- Mar. 22, 2019
- Mar. 13, 2019
- Mar. 7, 2019
October 31, 2014
Financial System and Bank Examination Department
Bank of Japan
Net income for fiscal 2013 increased by around 5 percent at major banks and around 30 percent at regional banks relative to fiscal 2012. Net income at regional banks slightly exceeded the all-time high recorded in fiscal 2005.
Factors behind this increase in net income included a substantial decline in credit costs reflecting an improvement in the quality of assets as well as a rise in stock prices that boosted profits in a number of areas, as the economy continued to recover moderately.
Credit costs contributed to a rise in income: reversals in credit costs increased at major banks mainly due to a decrease in the amount of additional nonperforming loans (NPLs) and in the loan-loss provision ratio, and credit costs declined significantly at regional banks. The rise in stock prices boosted profits through (1) an improvement in realized gains/losses on stockholdings reflecting a decrease in losses on devaluation of stocks (losses from impairment of stocks) and an increase in gains on sales of stocks, (2) an increase in profits from investment trusts due to cancellations (including net interest income), and (3) an increase in fees and commissions for sales of investments trusts (including net non-interest income).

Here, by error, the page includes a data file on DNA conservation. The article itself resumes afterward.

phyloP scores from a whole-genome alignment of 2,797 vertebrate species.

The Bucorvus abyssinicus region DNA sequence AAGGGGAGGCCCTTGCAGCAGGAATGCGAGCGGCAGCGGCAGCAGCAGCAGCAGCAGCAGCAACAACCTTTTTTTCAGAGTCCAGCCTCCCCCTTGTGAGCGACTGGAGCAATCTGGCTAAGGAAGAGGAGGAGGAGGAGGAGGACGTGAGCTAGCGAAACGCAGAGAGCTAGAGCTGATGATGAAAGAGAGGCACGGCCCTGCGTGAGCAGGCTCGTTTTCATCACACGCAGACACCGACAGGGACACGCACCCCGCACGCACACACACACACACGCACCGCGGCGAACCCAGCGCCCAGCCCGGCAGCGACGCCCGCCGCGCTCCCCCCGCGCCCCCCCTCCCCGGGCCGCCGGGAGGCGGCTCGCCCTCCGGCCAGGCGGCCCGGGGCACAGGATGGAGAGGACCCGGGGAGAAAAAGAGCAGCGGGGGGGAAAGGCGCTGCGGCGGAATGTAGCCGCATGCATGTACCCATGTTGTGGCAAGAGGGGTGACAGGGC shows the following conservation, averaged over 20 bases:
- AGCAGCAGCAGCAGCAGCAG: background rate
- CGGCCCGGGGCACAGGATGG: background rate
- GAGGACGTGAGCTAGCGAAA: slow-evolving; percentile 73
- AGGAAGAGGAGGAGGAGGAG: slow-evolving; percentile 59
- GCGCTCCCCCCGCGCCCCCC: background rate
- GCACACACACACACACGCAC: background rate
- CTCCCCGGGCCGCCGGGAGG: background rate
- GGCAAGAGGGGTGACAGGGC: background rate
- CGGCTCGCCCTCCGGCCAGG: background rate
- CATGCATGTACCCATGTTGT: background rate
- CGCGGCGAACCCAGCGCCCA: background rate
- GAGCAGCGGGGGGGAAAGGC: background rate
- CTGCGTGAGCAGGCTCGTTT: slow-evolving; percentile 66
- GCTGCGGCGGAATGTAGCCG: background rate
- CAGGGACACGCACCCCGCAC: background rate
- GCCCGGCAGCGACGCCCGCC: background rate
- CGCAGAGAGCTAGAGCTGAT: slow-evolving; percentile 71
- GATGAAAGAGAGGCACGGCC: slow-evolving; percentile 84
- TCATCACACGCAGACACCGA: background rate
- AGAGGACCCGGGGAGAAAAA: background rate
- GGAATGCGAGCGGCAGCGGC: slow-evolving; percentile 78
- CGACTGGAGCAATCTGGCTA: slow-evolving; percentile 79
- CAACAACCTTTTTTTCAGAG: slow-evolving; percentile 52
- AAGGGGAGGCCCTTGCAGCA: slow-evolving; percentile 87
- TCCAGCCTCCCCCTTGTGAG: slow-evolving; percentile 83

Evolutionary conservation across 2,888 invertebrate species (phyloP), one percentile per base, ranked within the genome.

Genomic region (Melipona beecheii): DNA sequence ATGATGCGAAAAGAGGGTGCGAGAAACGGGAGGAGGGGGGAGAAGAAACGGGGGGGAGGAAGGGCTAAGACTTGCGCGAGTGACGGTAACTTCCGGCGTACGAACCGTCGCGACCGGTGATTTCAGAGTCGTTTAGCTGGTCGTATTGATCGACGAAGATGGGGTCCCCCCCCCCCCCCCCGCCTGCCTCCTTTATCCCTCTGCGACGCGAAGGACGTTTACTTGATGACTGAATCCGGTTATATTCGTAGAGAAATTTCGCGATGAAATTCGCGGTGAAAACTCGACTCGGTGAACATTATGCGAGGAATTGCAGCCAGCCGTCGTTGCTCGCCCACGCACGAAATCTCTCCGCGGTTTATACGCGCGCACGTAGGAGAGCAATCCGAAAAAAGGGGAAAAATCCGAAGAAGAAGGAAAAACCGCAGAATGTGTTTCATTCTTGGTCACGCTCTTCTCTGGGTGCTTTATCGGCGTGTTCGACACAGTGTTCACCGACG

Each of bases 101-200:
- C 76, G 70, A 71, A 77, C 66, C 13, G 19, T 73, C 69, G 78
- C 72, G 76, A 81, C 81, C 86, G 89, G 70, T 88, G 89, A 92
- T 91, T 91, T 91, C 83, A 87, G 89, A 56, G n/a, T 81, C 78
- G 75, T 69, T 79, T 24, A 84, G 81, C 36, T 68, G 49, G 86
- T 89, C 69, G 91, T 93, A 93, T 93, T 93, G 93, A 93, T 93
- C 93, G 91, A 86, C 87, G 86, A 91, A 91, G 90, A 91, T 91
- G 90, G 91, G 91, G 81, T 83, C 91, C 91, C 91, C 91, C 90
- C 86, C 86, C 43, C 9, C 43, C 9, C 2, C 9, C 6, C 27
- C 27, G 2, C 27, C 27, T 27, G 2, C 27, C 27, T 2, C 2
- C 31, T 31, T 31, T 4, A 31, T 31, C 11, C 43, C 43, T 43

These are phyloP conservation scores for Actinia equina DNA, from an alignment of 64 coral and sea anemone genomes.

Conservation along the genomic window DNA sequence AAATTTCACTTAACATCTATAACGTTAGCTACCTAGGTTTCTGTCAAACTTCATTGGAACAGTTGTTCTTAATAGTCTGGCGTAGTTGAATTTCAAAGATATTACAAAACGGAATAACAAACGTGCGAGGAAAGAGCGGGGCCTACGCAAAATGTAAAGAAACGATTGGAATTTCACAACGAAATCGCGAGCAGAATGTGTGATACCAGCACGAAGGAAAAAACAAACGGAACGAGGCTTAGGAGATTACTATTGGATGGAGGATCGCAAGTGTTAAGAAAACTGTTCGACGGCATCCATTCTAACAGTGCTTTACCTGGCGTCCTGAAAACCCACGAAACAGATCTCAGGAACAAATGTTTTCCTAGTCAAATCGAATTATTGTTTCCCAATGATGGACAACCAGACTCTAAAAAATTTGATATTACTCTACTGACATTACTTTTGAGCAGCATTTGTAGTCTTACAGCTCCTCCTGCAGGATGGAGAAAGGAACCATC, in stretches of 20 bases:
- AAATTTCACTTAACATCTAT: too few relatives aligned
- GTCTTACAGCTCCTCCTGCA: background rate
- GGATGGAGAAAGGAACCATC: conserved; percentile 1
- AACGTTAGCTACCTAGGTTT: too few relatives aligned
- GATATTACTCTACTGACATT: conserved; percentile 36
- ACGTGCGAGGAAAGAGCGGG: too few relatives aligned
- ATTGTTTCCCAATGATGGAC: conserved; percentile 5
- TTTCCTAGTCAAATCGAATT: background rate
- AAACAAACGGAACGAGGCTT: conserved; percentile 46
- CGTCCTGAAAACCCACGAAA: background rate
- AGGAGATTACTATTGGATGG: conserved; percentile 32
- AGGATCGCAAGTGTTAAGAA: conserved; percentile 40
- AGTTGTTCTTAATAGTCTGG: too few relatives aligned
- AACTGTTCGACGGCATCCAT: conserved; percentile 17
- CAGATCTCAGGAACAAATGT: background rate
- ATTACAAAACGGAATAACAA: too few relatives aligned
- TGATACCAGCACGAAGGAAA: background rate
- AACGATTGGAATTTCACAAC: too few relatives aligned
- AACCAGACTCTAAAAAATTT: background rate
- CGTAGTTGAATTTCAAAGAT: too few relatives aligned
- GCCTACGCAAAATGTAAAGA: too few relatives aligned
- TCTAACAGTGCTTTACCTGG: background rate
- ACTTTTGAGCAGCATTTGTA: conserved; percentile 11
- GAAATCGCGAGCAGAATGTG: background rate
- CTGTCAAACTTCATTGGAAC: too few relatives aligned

Interest rate spreads on loans in the domestic business sector continued to narrow. Consequently, core profitability in the domestic business sector remained on a downtrend, despite an increase in the amount outstanding of loans. This tendency was especially strong in the case of regional banks and unlike major banks, where lending in the international business sector contributed to an increase in profits.
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